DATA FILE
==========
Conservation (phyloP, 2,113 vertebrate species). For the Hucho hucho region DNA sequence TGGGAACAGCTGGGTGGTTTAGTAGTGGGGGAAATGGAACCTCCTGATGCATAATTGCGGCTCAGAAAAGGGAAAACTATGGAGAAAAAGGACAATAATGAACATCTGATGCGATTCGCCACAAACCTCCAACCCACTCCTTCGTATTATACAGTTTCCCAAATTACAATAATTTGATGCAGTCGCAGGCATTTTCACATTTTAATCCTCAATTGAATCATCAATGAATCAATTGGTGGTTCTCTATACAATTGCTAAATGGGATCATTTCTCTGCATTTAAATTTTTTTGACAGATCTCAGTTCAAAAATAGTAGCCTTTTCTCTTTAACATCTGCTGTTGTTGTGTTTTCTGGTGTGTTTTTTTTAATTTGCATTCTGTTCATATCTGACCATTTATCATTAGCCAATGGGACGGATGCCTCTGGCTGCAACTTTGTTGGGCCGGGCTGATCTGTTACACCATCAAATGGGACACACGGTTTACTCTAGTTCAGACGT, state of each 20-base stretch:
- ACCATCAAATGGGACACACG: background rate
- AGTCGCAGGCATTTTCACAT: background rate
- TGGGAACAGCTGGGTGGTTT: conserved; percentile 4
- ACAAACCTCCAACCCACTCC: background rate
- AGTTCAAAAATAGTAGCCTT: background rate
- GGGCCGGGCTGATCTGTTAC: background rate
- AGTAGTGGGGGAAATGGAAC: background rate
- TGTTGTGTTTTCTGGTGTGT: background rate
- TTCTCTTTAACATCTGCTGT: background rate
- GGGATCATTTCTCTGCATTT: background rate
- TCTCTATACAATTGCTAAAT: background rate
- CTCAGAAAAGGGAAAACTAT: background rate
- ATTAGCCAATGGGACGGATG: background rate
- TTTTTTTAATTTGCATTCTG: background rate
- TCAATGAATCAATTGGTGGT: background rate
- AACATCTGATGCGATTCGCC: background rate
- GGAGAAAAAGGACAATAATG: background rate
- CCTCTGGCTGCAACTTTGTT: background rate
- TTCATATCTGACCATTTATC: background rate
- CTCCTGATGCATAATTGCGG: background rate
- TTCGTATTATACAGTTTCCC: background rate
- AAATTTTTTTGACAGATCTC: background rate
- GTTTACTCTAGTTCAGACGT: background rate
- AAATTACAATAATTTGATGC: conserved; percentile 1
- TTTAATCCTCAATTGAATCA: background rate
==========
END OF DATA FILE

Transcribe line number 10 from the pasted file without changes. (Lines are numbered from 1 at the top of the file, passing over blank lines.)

- TTCTCTTTAACATCTGCTGT: background rate